NewsAsia

Japan firm obliges Filipino workers to waive its responsibility for deaths

PUBLISHED : Sunday, 13 July, 2014, 9:39am
UPDATED : Sunday, 13 July, 2014, 1:23pm
 

A Japanese nursing-care service provider requires Filipino job applicants sign a statement absolving the company of any responsibility should they die in Japan, the statement obtained by Kyodo News showed Saturday.

”...in case of loss of life of the undersigned through natural circumstances while in Japan, I release, waive and forever discharge Juju Corporation, its officers, directors, representatives or employees from any action for sums of money or other obligations arising,” the statement said.

There have been complaints from Filipino employees about harsh working conditions, while another document showed Juju Corp. in Higashiosaka, Osaka Prefecture, had one employee work on night duty 13 times one month.

The Ministry of Health, Labor and Welfare has started a probe into why the company had its employees sign such a statement, written in both Japanese and English, as well as its working conditions.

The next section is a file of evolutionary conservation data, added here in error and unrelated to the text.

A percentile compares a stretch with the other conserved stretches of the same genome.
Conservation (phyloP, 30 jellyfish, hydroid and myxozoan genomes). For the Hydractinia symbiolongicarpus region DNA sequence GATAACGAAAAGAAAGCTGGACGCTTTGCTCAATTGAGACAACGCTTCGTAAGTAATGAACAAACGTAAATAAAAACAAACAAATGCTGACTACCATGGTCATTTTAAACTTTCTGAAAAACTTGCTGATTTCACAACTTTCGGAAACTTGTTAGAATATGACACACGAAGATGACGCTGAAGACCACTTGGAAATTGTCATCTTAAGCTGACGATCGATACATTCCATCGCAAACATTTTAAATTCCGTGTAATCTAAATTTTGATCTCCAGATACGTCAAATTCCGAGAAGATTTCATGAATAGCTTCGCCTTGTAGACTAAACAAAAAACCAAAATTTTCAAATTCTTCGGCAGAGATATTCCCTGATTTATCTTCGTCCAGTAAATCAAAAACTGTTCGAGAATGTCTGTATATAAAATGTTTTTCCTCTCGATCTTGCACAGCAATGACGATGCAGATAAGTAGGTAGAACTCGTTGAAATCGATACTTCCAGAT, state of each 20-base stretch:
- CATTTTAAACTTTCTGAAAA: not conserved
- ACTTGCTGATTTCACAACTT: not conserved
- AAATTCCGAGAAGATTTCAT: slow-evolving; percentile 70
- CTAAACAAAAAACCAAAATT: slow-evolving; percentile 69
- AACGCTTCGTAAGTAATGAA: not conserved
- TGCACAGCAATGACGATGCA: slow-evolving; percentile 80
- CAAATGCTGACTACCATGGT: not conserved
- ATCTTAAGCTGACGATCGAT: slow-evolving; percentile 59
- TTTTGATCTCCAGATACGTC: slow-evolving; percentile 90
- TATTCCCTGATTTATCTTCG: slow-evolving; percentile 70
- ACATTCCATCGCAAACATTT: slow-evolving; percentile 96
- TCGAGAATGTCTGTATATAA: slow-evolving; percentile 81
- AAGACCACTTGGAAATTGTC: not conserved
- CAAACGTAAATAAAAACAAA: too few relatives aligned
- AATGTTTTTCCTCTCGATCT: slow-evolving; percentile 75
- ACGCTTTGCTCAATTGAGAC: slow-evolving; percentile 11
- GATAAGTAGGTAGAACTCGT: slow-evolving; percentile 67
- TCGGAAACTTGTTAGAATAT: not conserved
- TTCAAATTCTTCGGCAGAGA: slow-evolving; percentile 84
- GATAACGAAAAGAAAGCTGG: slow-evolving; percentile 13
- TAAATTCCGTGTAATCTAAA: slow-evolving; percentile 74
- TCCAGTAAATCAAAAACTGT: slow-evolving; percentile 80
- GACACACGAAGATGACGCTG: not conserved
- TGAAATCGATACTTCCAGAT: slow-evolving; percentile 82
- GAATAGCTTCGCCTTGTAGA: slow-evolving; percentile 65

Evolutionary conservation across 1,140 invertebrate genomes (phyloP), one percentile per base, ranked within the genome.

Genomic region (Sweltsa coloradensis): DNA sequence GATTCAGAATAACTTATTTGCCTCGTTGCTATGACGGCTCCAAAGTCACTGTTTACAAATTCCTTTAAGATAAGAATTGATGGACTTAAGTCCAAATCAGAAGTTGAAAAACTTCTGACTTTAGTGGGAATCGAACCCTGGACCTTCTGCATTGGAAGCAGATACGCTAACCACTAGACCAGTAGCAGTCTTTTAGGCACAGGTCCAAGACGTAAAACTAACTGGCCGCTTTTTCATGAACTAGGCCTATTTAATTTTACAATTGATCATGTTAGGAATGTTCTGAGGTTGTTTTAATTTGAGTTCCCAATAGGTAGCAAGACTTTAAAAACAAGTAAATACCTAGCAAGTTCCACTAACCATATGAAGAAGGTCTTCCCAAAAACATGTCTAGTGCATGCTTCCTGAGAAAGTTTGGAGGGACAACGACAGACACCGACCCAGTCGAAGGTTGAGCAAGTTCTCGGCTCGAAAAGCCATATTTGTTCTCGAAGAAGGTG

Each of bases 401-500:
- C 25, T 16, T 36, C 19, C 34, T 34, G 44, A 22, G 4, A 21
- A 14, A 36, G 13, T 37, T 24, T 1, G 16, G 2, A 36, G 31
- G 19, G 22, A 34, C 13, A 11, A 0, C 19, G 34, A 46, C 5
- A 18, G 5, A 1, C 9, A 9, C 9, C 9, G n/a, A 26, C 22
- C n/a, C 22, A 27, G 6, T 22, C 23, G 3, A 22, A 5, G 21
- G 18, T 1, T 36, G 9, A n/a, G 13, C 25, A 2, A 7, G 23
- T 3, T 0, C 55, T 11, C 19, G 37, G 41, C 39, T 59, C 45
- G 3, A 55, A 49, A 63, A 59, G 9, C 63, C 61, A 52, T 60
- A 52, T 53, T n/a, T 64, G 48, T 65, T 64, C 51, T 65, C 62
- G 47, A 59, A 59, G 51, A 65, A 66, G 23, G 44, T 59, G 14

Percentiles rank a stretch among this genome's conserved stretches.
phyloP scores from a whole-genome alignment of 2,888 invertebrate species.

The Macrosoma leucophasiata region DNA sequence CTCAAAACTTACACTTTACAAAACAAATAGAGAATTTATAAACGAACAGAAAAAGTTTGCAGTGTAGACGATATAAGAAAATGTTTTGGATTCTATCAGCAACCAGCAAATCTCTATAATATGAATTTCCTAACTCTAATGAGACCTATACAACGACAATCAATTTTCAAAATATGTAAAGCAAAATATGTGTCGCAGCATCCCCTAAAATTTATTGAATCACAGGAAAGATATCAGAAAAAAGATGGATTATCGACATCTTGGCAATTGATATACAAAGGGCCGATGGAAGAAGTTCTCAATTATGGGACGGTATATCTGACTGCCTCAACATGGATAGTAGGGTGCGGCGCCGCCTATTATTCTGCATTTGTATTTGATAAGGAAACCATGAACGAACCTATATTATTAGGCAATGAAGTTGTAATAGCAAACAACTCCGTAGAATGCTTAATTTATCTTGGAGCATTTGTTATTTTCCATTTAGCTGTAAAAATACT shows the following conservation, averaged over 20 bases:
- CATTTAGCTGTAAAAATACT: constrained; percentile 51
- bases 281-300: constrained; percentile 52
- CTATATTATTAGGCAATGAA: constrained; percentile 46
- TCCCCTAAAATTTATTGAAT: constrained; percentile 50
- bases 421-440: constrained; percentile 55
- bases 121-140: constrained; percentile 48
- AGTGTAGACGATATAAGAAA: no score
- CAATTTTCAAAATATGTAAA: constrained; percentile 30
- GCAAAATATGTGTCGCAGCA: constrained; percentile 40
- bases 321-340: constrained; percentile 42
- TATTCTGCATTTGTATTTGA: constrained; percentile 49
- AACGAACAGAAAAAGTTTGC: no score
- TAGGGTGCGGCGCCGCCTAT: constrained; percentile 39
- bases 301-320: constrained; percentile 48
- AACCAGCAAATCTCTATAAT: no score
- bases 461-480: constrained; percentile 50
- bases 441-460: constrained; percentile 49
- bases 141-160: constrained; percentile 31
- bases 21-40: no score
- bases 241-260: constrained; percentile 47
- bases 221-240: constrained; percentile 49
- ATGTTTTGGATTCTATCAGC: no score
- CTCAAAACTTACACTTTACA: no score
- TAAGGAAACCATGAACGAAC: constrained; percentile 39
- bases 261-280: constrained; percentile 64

Juju operates 13 facilities in Osaka and Nara prefectures in western Japan. It started hiring Filipino women around 2009.

According to Filipino women and documents regarding their contracts, an organization related to Juju distributed the statement to them when they were interviewed in Manila as part of a recruitment procedure.

A former Juju employee said she could not change jobs when she wanted to because she had owed the company hundreds of thousands of yen in travel and other expenses.

Hidekazu Kobayashi, head of Kyoei Group which has Juju under its umbrella, told Kyodo News that he declines to comment on the matter at this point.

Hong Kong, home to some 320,000 foreign maids, has seen several high-profile court cases lately in which domestic workers have alleged torture and abuse at the hands of their employers.

A report by Amnesty International issued last year also warned that Indonesian migrant domestic workers, account for nearly half of all helpers in Hong Kong, are at risk of serious human and labour rights violations in the city.

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